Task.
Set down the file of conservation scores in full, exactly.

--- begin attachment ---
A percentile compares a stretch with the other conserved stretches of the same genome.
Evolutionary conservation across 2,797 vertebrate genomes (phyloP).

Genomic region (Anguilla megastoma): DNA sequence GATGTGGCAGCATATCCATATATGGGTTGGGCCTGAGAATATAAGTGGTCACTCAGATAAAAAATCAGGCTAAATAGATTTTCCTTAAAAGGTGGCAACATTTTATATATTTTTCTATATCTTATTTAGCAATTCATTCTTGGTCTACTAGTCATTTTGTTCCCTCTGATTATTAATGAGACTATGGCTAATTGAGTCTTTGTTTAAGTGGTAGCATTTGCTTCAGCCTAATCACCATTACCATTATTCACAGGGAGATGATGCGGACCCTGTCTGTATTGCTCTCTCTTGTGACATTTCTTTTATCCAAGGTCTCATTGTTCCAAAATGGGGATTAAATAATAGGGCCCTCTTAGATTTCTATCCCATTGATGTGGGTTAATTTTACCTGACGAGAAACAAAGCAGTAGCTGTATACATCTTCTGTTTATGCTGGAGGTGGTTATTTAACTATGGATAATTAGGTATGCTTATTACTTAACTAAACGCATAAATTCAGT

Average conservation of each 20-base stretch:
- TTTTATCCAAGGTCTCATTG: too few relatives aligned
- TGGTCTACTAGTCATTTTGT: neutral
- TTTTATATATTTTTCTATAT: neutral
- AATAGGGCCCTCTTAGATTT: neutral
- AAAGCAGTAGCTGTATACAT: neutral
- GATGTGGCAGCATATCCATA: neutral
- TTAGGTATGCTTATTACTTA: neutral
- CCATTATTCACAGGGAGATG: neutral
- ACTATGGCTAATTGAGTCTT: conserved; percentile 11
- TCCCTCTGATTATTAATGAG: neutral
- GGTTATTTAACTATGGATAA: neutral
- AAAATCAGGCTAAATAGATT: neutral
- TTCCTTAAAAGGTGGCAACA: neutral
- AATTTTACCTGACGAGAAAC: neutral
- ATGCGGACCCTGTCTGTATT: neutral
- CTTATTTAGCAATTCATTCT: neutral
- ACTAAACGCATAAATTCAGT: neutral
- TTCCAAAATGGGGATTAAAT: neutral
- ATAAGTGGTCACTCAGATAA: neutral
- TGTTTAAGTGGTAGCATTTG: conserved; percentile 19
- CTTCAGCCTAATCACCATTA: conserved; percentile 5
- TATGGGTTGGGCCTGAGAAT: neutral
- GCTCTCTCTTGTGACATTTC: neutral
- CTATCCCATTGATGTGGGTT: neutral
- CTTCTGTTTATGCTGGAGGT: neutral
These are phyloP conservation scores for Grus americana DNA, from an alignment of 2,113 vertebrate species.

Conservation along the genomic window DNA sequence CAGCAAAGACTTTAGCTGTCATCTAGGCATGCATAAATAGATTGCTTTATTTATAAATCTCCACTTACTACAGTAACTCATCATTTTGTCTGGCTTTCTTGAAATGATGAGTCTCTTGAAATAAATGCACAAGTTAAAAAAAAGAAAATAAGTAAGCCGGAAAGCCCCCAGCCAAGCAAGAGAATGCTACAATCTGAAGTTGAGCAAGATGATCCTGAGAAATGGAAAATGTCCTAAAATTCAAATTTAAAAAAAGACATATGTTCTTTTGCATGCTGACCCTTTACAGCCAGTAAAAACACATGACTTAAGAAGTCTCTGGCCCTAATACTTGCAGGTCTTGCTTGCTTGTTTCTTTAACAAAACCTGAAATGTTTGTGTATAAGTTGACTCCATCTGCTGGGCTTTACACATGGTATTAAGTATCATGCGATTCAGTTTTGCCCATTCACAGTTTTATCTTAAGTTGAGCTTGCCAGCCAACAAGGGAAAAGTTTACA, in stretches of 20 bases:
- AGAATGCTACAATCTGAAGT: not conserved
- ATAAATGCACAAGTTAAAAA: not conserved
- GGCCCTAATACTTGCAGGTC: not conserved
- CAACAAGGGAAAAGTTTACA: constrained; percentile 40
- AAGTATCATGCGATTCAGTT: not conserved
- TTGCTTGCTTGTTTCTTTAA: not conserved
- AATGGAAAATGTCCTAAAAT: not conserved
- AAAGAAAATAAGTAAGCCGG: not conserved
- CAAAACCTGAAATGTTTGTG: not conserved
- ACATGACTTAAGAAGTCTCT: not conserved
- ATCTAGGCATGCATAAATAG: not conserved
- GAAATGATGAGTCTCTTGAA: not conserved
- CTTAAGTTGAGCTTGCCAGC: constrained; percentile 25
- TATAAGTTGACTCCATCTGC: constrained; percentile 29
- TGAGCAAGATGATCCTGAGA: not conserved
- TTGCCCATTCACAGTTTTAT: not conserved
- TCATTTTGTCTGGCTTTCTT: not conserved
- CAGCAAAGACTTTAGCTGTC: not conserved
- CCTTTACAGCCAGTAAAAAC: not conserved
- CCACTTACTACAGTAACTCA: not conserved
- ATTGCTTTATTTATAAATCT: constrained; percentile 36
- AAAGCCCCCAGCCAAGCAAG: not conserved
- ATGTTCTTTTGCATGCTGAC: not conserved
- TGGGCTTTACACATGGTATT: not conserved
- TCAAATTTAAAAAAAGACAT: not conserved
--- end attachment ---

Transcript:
A percentile compares a stretch with the other conserved stretches of the same genome.
Evolutionary conservation across 2,797 vertebrate genomes (phyloP).

Genomic region (Anguilla megastoma): DNA sequence GATGTGGCAGCATATCCATATATGGGTTGGGCCTGAGAATATAAGTGGTCACTCAGATAAAAAATCAGGCTAAATAGATTTTCCTTAAAAGGTGGCAACATTTTATATATTTTTCTATATCTTATTTAGCAATTCATTCTTGGTCTACTAGTCATTTTGTTCCCTCTGATTATTAATGAGACTATGGCTAATTGAGTCTTTGTTTAAGTGGTAGCATTTGCTTCAGCCTAATCACCATTACCATTATTCACAGGGAGATGATGCGGACCCTGTCTGTATTGCTCTCTCTTGTGACATTTCTTTTATCCAAGGTCTCATTGTTCCAAAATGGGGATTAAATAATAGGGCCCTCTTAGATTTCTATCCCATTGATGTGGGTTAATTTTACCTGACGAGAAACAAAGCAGTAGCTGTATACATCTTCTGTTTATGCTGGAGGTGGTTATTTAACTATGGATAATTAGGTATGCTTATTACTTAACTAAACGCATAAATTCAGT

Average conservation of each 20-base stretch:
- TTTTATCCAAGGTCTCATTG: too few relatives aligned
- TGGTCTACTAGTCATTTTGT: neutral
- TTTTATATATTTTTCTATAT: neutral
- AATAGGGCCCTCTTAGATTT: neutral
- AAAGCAGTAGCTGTATACAT: neutral
- GATGTGGCAGCATATCCATA: neutral
- TTAGGTATGCTTATTACTTA: neutral
- CCATTATTCACAGGGAGATG: neutral
- ACTATGGCTAATTGAGTCTT: conserved; percentile 11
- TCCCTCTGATTATTAATGAG: neutral
- GGTTATTTAACTATGGATAA: neutral
- AAAATCAGGCTAAATAGATT: neutral
- TTCCTTAAAAGGTGGCAACA: neutral
- AATTTTACCTGACGAGAAAC: neutral
- ATGCGGACCCTGTCTGTATT: neutral
- CTTATTTAGCAATTCATTCT: neutral
- ACTAAACGCATAAATTCAGT: neutral
- TTCCAAAATGGGGATTAAAT: neutral
- ATAAGTGGTCACTCAGATAA: neutral
- TGTTTAAGTGGTAGCATTTG: conserved; percentile 19
- CTTCAGCCTAATCACCATTA: conserved; percentile 5
- TATGGGTTGGGCCTGAGAAT: neutral
- GCTCTCTCTTGTGACATTTC: neutral
- CTATCCCATTGATGTGGGTT: neutral
- CTTCTGTTTATGCTGGAGGT: neutral
These are phyloP conservation scores for Grus americana DNA, from an alignment of 2,113 vertebrate species.

Conservation along the genomic window DNA sequence CAGCAAAGACTTTAGCTGTCATCTAGGCATGCATAAATAGATTGCTTTATTTATAAATCTCCACTTACTACAGTAACTCATCATTTTGTCTGGCTTTCTTGAAATGATGAGTCTCTTGAAATAAATGCACAAGTTAAAAAAAAGAAAATAAGTAAGCCGGAAAGCCCCCAGCCAAGCAAGAGAATGCTACAATCTGAAGTTGAGCAAGATGATCCTGAGAAATGGAAAATGTCCTAAAATTCAAATTTAAAAAAAGACATATGTTCTTTTGCATGCTGACCCTTTACAGCCAGTAAAAACACATGACTTAAGAAGTCTCTGGCCCTAATACTTGCAGGTCTTGCTTGCTTGTTTCTTTAACAAAACCTGAAATGTTTGTGTATAAGTTGACTCCATCTGCTGGGCTTTACACATGGTATTAAGTATCATGCGATTCAGTTTTGCCCATTCACAGTTTTATCTTAAGTTGAGCTTGCCAGCCAACAAGGGAAAAGTTTACA, in stretches of 20 bases:
- AGAATGCTACAATCTGAAGT: not conserved
- ATAAATGCACAAGTTAAAAA: not conserved
- GGCCCTAATACTTGCAGGTC: not conserved
- CAACAAGGGAAAAGTTTACA: constrained; percentile 40
- AAGTATCATGCGATTCAGTT: not conserved
- TTGCTTGCTTGTTTCTTTAA: not conserved
- AATGGAAAATGTCCTAAAAT: not conserved
- AAAGAAAATAAGTAAGCCGG: not conserved
- CAAAACCTGAAATGTTTGTG: not conserved
- ACATGACTTAAGAAGTCTCT: not conserved
- ATCTAGGCATGCATAAATAG: not conserved
- GAAATGATGAGTCTCTTGAA: not conserved
- CTTAAGTTGAGCTTGCCAGC: constrained; percentile 25
- TATAAGTTGACTCCATCTGC: constrained; percentile 29
- TGAGCAAGATGATCCTGAGA: not conserved
- TTGCCCATTCACAGTTTTAT: not conserved
- TCATTTTGTCTGGCTTTCTT: not conserved
- CAGCAAAGACTTTAGCTGTC: not conserved
- CCTTTACAGCCAGTAAAAAC: not conserved
- CCACTTACTACAGTAACTCA: not conserved
- ATTGCTTTATTTATAAATCT: constrained; percentile 36
- AAAGCCCCCAGCCAAGCAAG: not conserved
- ATGTTCTTTTGCATGCTGAC: not conserved
- TGGGCTTTACACATGGTATT: not conserved
- TCAAATTTAAAAAAAGACAT: not conserved